Photo series about the Massgames in North Korea – the biggest show in the world
Series of 10 photos published at the gallery Lumas
More motifs on my website Massgames Pictures
25. Internationalen Poster Biennale in Warzaw 2016Exhibited on the
Fashion-Series with my images.
Whitewall, the photo lab of Lumas.Interview with
The schoolchildren, conscious that a single slip in their action may spoil their mass gymnastic performance, make every effort to subordinate all their thoughts and actions to the collective.
On Further Developing Mass Gymnastics.
General Kim Jong-il, April 1987
In June 1811, Friedrich Ludwig Jahn, who later became known as the “gymnastics father”, opened the first “gymnastics ground” on the “Hasenheide” in Berlin. Every citicen should be able to gather here and strengthen publicly with physical exercises. But the authorities looked suspiciously at the rapidly growing “gymnastics” movement, as Jahn was known as a radical nationalist who dreamed of civil rights and equality and wanted to unify the fragmented small states in Germany to a “Greater Germany” with a newly built capital “Teutonia” in Thuringia. So it is not surprising that the gymnasts were forbidden in 1820 and Jahn was arrested several times in the following period. It was not until 1842 that William IV. of Prussia lifted the ban after Jahn had renounced his most radical political ideas. After this de-ideologization, however, the movement gained enormous popularity. The first highlight of the is the Leipzig Gymnastics Festival of 1863 with over 20,000 participants.
When the idea of public mass gymnastics was rediscovered by various socialist states after the Second World War, a new political charge – apparently inevitable – followed, but from another direction. The synchronicity of movements, already introduced by Jahn, was now driven to its peak, since system faith and staging suddenly fit together perfectly. North Korea’s ruler Kim Jong Il formulated this idea in an essay “On further developing mass gymnastics” as follows: “The schoolchildren, conscious that a single slip in their action may spoil their mass gymnastic performance, make every effort to subordinate all their thoughts and actions to the collective.” The individual only functions as part of the collective, and the collective is only perfect if each individual is. The massgames serve as a way to “fully developed communist people” (Kim Jong Il, ibid.). Equipped with this ideological framework, the North Korean Mass Games eclipse everything that has ever been performed in the Eastern Bloc and put the just described into such a gigantic and spectacular show – and I really wanted to photograph it again.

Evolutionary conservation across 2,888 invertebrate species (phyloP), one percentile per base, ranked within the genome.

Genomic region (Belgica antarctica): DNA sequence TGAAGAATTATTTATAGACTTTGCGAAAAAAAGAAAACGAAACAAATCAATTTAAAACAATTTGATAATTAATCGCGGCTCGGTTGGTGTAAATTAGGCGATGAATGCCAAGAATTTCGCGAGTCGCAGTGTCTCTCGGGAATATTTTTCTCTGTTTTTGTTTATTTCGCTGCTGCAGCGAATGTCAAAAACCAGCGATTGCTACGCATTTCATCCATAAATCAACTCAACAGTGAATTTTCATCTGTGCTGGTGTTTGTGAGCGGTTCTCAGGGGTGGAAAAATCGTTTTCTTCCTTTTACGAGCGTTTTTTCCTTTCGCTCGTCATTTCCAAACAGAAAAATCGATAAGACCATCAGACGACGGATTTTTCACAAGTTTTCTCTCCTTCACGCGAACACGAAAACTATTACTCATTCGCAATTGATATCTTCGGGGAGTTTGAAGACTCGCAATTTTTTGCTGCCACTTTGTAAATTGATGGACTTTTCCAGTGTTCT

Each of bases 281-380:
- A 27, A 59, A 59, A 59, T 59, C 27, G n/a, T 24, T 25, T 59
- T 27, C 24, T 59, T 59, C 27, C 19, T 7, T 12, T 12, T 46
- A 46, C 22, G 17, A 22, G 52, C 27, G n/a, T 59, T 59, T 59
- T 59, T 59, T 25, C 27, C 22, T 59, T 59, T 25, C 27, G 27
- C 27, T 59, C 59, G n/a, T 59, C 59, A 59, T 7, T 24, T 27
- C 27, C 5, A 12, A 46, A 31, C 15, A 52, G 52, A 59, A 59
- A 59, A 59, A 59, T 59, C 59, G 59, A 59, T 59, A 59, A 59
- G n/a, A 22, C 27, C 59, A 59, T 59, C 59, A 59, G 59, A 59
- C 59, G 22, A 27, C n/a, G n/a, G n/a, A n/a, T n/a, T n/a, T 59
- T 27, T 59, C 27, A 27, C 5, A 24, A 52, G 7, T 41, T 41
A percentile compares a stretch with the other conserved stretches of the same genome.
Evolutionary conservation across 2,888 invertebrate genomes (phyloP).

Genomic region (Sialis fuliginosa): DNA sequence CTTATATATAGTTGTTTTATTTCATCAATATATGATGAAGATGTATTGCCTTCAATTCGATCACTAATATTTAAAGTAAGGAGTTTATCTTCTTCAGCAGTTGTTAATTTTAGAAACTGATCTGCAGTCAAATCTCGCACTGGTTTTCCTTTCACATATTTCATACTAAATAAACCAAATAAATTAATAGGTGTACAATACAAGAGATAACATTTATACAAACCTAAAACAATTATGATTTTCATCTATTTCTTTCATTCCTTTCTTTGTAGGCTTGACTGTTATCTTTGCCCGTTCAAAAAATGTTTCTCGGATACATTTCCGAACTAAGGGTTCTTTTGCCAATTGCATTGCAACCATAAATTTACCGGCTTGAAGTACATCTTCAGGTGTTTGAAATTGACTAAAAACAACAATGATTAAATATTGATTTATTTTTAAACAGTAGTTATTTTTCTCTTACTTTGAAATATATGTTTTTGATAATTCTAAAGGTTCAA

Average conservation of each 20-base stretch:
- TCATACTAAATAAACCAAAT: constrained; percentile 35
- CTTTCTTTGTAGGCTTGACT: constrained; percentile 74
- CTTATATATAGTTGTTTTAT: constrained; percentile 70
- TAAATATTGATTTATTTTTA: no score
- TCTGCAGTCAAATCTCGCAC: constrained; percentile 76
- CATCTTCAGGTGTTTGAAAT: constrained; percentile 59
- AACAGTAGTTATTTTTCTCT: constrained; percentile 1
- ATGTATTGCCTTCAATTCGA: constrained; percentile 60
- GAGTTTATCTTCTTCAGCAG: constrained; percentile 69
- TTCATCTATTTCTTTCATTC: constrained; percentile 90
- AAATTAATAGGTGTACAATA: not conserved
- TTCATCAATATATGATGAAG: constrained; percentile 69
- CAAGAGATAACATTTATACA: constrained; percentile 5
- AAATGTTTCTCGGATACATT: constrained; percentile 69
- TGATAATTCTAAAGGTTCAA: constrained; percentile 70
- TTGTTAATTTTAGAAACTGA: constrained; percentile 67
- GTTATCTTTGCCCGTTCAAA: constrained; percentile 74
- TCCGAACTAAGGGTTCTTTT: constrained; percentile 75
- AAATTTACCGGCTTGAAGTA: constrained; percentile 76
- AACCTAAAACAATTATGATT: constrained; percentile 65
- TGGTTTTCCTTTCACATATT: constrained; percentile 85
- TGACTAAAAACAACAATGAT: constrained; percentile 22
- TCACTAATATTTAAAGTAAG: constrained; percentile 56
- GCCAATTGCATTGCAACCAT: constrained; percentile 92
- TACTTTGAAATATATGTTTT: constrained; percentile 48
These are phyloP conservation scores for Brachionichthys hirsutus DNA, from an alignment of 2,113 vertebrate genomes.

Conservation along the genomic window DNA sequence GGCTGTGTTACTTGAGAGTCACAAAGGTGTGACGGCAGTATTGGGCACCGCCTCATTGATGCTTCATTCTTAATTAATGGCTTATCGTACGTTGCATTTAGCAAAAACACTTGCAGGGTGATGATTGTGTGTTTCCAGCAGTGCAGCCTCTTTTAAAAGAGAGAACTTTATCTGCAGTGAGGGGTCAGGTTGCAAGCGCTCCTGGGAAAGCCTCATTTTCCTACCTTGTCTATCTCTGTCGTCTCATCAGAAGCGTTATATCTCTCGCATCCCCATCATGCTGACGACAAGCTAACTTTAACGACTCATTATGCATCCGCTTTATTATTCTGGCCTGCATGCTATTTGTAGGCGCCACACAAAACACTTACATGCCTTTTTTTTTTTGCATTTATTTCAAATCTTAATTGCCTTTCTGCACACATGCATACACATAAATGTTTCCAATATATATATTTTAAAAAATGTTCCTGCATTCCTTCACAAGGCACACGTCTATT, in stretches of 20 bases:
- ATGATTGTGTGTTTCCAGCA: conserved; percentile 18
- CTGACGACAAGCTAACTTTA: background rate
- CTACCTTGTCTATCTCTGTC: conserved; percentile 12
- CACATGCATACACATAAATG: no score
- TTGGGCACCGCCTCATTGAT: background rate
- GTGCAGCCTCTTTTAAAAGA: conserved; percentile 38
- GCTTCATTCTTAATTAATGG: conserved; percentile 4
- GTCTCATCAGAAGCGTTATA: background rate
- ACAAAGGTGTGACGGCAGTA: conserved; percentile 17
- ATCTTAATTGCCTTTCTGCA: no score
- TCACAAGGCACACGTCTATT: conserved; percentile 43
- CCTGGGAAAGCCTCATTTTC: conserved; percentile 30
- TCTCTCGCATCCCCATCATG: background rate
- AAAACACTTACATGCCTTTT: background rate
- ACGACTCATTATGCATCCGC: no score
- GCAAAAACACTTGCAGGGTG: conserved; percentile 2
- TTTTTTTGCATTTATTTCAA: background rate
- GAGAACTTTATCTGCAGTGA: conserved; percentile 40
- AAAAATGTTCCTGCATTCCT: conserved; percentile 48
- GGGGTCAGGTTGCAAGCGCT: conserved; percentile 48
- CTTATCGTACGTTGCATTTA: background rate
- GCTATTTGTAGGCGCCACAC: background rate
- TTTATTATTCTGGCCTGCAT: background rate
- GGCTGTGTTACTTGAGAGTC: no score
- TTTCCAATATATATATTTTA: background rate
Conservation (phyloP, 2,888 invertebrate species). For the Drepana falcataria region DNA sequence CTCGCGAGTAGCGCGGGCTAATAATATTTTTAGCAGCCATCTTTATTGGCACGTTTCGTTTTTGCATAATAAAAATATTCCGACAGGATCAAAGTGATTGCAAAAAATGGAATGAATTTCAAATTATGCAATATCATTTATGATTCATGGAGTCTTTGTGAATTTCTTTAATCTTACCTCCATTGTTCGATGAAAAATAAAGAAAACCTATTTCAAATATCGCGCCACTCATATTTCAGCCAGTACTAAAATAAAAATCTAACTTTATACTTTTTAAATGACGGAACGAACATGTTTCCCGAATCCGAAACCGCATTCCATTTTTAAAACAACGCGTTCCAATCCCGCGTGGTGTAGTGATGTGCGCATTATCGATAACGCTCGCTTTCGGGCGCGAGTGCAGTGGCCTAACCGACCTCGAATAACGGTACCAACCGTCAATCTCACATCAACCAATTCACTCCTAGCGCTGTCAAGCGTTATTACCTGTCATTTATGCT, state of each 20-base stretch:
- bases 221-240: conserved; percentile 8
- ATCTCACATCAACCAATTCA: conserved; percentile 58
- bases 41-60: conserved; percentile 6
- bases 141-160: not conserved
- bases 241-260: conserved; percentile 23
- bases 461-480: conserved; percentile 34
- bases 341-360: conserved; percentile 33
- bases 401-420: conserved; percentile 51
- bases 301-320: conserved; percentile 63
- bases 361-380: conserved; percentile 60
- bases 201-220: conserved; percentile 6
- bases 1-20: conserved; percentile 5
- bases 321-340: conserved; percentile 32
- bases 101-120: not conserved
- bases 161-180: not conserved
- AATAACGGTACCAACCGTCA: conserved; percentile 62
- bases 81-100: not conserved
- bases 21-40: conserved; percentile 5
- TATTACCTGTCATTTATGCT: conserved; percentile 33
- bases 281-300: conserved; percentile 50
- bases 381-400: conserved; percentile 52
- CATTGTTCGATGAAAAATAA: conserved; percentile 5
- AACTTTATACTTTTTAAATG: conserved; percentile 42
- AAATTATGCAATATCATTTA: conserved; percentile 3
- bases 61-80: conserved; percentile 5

(Customs officers at airports then make “many things” of it again – and on the way to Pyongyang you have to pass through many airports…)
Through my pictures book about the Massgames I got in contact with Galerie Lumas, which was interested in including a series of my photos in its portfolio. Since I only had a small amateur camera with me for my first series, the resolution of the photos was not enough for the large formats that Lumas wanted. With this offer in my pocket, I decided to take a second series. However, if I flew to Pyongyang again for the Massgames, I didn’t want to sit again on any place in the stadium, like all the other tourist, but wanted to get as far as possible to the playing field with decent equipment. Regular tourists are advised not to take any focal lengths over 200 mm, as you can see above, I had bigger plans. I was less interested in the spectacular wide shots as Andreas Gursky took them some years ago. My approach was to pick the individual participant, to find the “man in the masses”, pull him out of the collective – and I had to get as close as possible to the participants. By being close to the playing field or extremely long focal lengths, preferably both. All of this meant – I needed a special photo permission.
The hurdle of this permission turned out to be higher than expected. If you want to take photos or shoot a movie in Berlin, there is a professionally managed location office where you can ask for your desired location and negotiate the price. But there is no such thing in Pyongyang. So I tried all possible other ways, wrote the German Embassy in Pyongyang, the Goethe Institute, which was still operating a reading room there at the time, tried it through all kinds of tour operators – unsuccessfully. For almost a year I had to listen to people who told me that I couldn’t do it. But apparently my efforts were registered: a Korean employee of the German Embassy researched how I had come to the country for the first time and wrote that travel agency Koryo Tours, that there is a guy from Germany who rouses everyone in Pyongyang with his photo permission. Nick Bonner from Koryo Tours turned to me and with his help things slowly started to move. At the end of the summer I still didn’t have a permission – but I got a message from Nick: a door could open for me in Pyongyang. The best thing would be to jump on a plane and just try it. I didn’t want to miss this moment, took all my courage, plundered my bank account and travelled to the “hermit kingdom” twice in September and October 2009. Of course, there was nothing fixed in Pyongyang, but at least I was able to bring my equipment through customs. My great guides fought hard for me and after further difficult negotiations, I was actually right at the front of the field, at the very edge of the world’s biggest show – closer than any other photographer before me
From the results I cut together a small photo film and selected a song according to a recommendation of the former “Dear Leader” Kim Jong-il: “mass gymnastic music should be played vigorously and solemnly”.
Maybe this is the last big work on this gigantic show. The last Massgames took place in August 2013. No one knows if they will ever be performed again.